Burnout to Breakthrough: Whose Problem Are We Solving?
Sure, we answered the question asked, but really, the question was about how to avoid getting in that situation in the first place. More importantly, the answers should have focused on the fact that the more junior employee should not be the one responsible for solving this problem.
There is plenty of advice out there about being proactive about preventing or reducing your own burnout. In other words, how to get from burnout to balance. That was, in fact, the focus of the panel I was on. But I want to go further and discuss ways senior business leaders and supervisors can create an environment and culture that reduces burnout with work.
Burnout Is Everyone's Problem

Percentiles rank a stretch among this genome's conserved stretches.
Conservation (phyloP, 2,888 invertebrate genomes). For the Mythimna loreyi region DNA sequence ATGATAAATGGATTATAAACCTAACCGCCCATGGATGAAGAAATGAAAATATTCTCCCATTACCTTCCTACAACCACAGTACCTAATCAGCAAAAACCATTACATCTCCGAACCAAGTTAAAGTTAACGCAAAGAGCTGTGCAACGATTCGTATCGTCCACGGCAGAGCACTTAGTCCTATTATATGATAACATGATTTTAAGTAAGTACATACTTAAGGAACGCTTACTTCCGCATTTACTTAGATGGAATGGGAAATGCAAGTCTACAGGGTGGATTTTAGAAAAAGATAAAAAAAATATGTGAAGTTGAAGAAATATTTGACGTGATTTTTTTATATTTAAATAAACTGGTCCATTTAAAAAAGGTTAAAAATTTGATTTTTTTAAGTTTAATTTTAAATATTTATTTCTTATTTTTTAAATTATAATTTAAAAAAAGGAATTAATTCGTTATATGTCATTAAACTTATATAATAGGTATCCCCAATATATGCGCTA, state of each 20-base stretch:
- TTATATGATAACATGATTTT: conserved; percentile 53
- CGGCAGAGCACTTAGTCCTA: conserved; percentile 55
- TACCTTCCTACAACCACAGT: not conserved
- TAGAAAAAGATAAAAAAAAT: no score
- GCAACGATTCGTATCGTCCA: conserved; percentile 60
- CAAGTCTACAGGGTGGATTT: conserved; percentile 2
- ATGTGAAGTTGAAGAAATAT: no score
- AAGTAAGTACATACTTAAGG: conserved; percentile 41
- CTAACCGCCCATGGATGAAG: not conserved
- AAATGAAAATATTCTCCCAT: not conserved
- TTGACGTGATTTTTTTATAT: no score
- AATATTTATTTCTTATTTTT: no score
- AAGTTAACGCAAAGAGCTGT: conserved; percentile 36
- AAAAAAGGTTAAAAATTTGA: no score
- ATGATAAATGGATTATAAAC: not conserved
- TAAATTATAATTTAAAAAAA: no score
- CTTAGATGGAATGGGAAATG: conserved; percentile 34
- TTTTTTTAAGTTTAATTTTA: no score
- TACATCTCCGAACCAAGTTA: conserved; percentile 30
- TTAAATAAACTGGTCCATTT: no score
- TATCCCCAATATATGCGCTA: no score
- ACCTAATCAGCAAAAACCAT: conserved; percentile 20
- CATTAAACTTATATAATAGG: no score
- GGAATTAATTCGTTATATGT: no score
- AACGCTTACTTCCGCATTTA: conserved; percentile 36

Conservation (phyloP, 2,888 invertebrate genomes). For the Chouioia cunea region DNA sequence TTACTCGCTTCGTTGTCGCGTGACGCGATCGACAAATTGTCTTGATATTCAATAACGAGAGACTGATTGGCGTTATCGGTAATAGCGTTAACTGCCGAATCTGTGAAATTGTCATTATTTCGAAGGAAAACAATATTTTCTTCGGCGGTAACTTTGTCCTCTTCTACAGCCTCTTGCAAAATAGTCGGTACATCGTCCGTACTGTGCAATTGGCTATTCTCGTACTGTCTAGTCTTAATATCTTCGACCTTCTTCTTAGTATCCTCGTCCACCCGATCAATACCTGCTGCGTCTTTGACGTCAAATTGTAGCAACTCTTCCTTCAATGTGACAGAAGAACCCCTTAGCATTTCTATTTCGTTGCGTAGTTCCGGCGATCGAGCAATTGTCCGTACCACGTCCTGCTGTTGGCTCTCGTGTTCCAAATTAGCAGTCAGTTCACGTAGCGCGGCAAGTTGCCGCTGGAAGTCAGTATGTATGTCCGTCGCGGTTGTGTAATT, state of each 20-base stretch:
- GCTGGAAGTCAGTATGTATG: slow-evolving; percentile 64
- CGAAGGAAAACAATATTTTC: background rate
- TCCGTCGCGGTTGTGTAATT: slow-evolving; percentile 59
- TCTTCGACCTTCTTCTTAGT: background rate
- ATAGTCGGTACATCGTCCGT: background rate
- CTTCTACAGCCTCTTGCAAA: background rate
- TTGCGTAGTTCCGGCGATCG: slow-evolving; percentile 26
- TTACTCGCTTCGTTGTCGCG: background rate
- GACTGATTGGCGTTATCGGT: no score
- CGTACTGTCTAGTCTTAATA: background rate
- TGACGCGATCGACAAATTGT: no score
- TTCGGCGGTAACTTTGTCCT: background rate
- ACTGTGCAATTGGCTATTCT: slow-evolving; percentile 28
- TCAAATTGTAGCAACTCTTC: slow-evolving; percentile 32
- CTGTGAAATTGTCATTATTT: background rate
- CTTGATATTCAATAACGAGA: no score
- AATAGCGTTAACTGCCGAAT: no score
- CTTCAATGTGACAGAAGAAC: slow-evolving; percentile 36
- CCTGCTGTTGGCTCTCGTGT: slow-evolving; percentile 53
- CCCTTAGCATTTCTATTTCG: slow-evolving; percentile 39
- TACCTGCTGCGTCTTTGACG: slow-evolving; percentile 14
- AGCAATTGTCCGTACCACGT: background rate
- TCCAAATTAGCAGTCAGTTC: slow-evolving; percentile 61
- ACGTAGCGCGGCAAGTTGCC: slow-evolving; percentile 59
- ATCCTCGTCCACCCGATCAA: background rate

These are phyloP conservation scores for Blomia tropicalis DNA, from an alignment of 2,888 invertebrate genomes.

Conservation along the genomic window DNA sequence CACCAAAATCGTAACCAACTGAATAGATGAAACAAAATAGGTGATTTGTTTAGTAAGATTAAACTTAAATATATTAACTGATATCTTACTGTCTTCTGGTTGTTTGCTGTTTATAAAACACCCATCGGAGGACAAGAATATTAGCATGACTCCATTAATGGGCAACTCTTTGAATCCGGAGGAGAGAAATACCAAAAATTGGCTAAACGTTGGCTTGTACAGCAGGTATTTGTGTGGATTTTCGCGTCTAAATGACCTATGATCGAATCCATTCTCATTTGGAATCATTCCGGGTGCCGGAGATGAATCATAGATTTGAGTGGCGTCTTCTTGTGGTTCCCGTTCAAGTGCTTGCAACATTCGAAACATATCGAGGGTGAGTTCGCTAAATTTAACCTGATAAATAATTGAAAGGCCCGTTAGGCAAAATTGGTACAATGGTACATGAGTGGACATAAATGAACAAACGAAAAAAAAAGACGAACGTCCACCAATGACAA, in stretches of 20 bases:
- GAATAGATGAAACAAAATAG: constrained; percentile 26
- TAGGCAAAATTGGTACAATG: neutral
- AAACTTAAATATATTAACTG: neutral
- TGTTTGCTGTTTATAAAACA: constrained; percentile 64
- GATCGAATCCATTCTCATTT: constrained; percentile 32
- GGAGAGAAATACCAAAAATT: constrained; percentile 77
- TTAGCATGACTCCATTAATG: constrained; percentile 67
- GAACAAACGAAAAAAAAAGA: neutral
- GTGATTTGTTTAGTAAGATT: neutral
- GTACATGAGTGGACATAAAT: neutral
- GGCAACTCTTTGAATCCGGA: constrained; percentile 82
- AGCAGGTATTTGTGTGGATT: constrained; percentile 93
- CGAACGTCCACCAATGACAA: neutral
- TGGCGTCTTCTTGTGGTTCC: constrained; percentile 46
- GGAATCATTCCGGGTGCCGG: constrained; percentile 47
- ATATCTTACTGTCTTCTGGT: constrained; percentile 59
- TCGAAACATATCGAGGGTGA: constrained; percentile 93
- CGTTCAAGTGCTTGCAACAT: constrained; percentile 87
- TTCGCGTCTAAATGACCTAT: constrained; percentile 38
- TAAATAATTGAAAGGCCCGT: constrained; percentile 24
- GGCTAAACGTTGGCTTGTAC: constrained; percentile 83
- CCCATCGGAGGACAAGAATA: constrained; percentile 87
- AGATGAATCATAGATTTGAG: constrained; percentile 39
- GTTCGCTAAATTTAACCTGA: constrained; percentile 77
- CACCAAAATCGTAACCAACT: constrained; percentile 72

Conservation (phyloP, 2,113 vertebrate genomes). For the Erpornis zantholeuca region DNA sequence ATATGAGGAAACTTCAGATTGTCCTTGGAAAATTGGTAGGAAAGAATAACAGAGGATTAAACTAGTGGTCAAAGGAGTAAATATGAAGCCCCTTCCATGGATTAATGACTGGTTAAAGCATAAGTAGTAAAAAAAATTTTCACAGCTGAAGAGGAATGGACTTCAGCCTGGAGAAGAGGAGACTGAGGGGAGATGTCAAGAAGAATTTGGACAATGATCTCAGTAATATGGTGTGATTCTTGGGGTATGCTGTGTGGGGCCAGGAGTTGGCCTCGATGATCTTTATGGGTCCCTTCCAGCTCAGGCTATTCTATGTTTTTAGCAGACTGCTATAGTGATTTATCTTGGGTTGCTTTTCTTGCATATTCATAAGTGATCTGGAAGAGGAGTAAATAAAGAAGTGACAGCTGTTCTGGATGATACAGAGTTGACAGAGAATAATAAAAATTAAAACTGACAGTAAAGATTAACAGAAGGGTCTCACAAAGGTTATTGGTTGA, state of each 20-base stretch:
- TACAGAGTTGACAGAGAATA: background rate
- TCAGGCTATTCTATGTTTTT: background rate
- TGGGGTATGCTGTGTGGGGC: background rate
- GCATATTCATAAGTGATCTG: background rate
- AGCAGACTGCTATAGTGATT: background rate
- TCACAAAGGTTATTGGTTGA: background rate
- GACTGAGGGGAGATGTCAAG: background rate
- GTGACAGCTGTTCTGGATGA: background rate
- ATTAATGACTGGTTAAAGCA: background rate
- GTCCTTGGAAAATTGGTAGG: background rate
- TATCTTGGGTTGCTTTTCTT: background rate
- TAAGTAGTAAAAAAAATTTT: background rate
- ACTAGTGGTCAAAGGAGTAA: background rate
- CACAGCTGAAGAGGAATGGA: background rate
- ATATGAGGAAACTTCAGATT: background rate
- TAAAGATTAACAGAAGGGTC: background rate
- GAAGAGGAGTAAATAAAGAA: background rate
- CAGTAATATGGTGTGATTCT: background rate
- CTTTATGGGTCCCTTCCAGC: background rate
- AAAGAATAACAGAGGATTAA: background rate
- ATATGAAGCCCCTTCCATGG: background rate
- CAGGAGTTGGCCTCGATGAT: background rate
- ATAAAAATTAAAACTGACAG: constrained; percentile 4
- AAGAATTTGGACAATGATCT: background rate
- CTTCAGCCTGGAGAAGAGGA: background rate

I believe there are ethical and health reasons for the business to adapt to a better working environment. But even if you don’t agree, creating a culture that reduces burnout is critical for the health of your business's bottom line. You should be fully focused on retaining employees because otherwise your investment in hiring and training them will be wasted; replacing employees is expensive. More importantly, burned-out employees are not able to be as efficient or effective as more balanced, healthy employees — and that is a disservice to customers and clients.
How Burnout Happens: Five Ways to Create a Culture That Reduces Burnout
1. Make expectations clear
Not knowing what is expected of us is a big contributor to workplace dissatisfaction and ultimately burnout. We don’t know how to act, how to prioritize, what to do, or even to whom to communicate when expectations are not clear. If you are a business leader or supervisor, make expectations absolutely clear. At a minimum, the following should be communicated directly to your employees (perhaps even written down):